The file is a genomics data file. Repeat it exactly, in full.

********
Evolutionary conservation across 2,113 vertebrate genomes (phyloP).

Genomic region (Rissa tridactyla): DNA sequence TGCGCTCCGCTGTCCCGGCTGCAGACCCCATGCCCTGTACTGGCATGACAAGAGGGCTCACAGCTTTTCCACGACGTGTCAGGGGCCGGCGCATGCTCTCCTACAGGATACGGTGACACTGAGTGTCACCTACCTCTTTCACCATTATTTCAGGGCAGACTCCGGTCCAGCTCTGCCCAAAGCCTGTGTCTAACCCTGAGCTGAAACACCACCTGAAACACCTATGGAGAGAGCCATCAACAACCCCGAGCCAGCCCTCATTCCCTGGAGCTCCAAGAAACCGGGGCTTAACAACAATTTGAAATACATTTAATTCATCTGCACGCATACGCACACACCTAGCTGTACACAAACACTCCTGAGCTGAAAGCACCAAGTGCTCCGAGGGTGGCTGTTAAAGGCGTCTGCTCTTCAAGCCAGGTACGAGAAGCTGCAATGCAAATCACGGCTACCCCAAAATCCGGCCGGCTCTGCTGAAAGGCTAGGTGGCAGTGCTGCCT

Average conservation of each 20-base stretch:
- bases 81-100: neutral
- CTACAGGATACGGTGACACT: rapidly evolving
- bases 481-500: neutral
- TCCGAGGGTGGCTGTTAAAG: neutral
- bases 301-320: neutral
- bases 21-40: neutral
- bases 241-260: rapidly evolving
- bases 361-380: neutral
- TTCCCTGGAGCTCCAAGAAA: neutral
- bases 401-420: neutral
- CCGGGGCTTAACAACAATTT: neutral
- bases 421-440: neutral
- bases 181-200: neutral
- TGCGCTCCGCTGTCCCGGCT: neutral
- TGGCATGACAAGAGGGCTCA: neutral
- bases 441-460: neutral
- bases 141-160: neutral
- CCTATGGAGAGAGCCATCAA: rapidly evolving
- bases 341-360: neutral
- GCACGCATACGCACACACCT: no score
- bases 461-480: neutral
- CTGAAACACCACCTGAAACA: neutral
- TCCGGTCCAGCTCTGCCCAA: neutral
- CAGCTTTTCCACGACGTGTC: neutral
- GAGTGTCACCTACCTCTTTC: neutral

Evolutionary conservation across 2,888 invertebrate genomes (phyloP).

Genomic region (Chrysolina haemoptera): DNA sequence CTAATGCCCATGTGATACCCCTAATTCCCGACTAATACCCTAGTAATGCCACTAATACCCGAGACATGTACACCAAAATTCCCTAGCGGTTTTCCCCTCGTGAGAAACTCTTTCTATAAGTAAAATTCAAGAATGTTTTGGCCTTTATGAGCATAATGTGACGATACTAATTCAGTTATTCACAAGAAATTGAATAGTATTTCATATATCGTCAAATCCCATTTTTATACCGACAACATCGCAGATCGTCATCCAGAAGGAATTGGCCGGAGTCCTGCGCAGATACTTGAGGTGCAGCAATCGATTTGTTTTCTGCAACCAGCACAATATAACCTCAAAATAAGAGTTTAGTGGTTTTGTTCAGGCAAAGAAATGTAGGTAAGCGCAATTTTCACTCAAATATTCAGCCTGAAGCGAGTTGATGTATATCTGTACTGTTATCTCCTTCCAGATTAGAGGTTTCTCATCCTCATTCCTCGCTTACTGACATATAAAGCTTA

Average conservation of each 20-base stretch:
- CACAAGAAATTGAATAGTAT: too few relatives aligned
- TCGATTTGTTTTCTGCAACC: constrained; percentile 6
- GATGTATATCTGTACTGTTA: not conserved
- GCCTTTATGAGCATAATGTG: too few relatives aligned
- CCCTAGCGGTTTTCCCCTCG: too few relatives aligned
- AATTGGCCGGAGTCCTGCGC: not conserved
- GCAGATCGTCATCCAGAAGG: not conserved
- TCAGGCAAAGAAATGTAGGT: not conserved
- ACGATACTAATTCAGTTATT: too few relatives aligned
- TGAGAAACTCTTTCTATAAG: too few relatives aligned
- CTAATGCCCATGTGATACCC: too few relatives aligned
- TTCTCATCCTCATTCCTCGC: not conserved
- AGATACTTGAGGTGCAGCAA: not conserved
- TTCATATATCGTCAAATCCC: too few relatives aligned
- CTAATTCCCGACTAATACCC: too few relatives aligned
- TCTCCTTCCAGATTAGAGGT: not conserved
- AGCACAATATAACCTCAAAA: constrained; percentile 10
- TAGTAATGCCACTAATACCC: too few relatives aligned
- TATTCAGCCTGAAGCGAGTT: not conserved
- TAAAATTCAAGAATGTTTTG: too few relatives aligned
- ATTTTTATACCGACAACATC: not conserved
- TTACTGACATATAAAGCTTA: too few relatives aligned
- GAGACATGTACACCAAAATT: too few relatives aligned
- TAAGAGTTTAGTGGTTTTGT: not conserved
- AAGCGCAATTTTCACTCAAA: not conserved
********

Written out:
Evolutionary conservation across 2,113 vertebrate genomes (phyloP).

Genomic region (Rissa tridactyla): DNA sequence TGCGCTCCGCTGTCCCGGCTGCAGACCCCATGCCCTGTACTGGCATGACAAGAGGGCTCACAGCTTTTCCACGACGTGTCAGGGGCCGGCGCATGCTCTCCTACAGGATACGGTGACACTGAGTGTCACCTACCTCTTTCACCATTATTTCAGGGCAGACTCCGGTCCAGCTCTGCCCAAAGCCTGTGTCTAACCCTGAGCTGAAACACCACCTGAAACACCTATGGAGAGAGCCATCAACAACCCCGAGCCAGCCCTCATTCCCTGGAGCTCCAAGAAACCGGGGCTTAACAACAATTTGAAATACATTTAATTCATCTGCACGCATACGCACACACCTAGCTGTACACAAACACTCCTGAGCTGAAAGCACCAAGTGCTCCGAGGGTGGCTGTTAAAGGCGTCTGCTCTTCAAGCCAGGTACGAGAAGCTGCAATGCAAATCACGGCTACCCCAAAATCCGGCCGGCTCTGCTGAAAGGCTAGGTGGCAGTGCTGCCT

Average conservation of each 20-base stretch:
- bases 81-100: neutral
- CTACAGGATACGGTGACACT: rapidly evolving
- bases 481-500: neutral
- TCCGAGGGTGGCTGTTAAAG: neutral
- bases 301-320: neutral
- bases 21-40: neutral
- bases 241-260: rapidly evolving
- bases 361-380: neutral
- TTCCCTGGAGCTCCAAGAAA: neutral
- bases 401-420: neutral
- CCGGGGCTTAACAACAATTT: neutral
- bases 421-440: neutral
- bases 181-200: neutral
- TGCGCTCCGCTGTCCCGGCT: neutral
- TGGCATGACAAGAGGGCTCA: neutral
- bases 441-460: neutral
- bases 141-160: neutral
- CCTATGGAGAGAGCCATCAA: rapidly evolving
- bases 341-360: neutral
- GCACGCATACGCACACACCT: no score
- bases 461-480: neutral
- CTGAAACACCACCTGAAACA: neutral
- TCCGGTCCAGCTCTGCCCAA: neutral
- CAGCTTTTCCACGACGTGTC: neutral
- GAGTGTCACCTACCTCTTTC: neutral

Evolutionary conservation across 2,888 invertebrate genomes (phyloP).

Genomic region (Chrysolina haemoptera): DNA sequence CTAATGCCCATGTGATACCCCTAATTCCCGACTAATACCCTAGTAATGCCACTAATACCCGAGACATGTACACCAAAATTCCCTAGCGGTTTTCCCCTCGTGAGAAACTCTTTCTATAAGTAAAATTCAAGAATGTTTTGGCCTTTATGAGCATAATGTGACGATACTAATTCAGTTATTCACAAGAAATTGAATAGTATTTCATATATCGTCAAATCCCATTTTTATACCGACAACATCGCAGATCGTCATCCAGAAGGAATTGGCCGGAGTCCTGCGCAGATACTTGAGGTGCAGCAATCGATTTGTTTTCTGCAACCAGCACAATATAACCTCAAAATAAGAGTTTAGTGGTTTTGTTCAGGCAAAGAAATGTAGGTAAGCGCAATTTTCACTCAAATATTCAGCCTGAAGCGAGTTGATGTATATCTGTACTGTTATCTCCTTCCAGATTAGAGGTTTCTCATCCTCATTCCTCGCTTACTGACATATAAAGCTTA

Average conservation of each 20-base stretch:
- CACAAGAAATTGAATAGTAT: too few relatives aligned
- TCGATTTGTTTTCTGCAACC: constrained; percentile 6
- GATGTATATCTGTACTGTTA: not conserved
- GCCTTTATGAGCATAATGTG: too few relatives aligned
- CCCTAGCGGTTTTCCCCTCG: too few relatives aligned
- AATTGGCCGGAGTCCTGCGC: not conserved
- GCAGATCGTCATCCAGAAGG: not conserved
- TCAGGCAAAGAAATGTAGGT: not conserved
- ACGATACTAATTCAGTTATT: too few relatives aligned
- TGAGAAACTCTTTCTATAAG: too few relatives aligned
- CTAATGCCCATGTGATACCC: too few relatives aligned
- TTCTCATCCTCATTCCTCGC: not conserved
- AGATACTTGAGGTGCAGCAA: not conserved
- TTCATATATCGTCAAATCCC: too few relatives aligned
- CTAATTCCCGACTAATACCC: too few relatives aligned
- TCTCCTTCCAGATTAGAGGT: not conserved
- AGCACAATATAACCTCAAAA: constrained; percentile 10
- TAGTAATGCCACTAATACCC: too few relatives aligned
- TATTCAGCCTGAAGCGAGTT: not conserved
- TAAAATTCAAGAATGTTTTG: too few relatives aligned
- ATTTTTATACCGACAACATC: not conserved
- TTACTGACATATAAAGCTTA: too few relatives aligned
- GAGACATGTACACCAAAATT: too few relatives aligned
- TAAGAGTTTAGTGGTTTTGT: not conserved
- AAGCGCAATTTTCACTCAAA: not conserved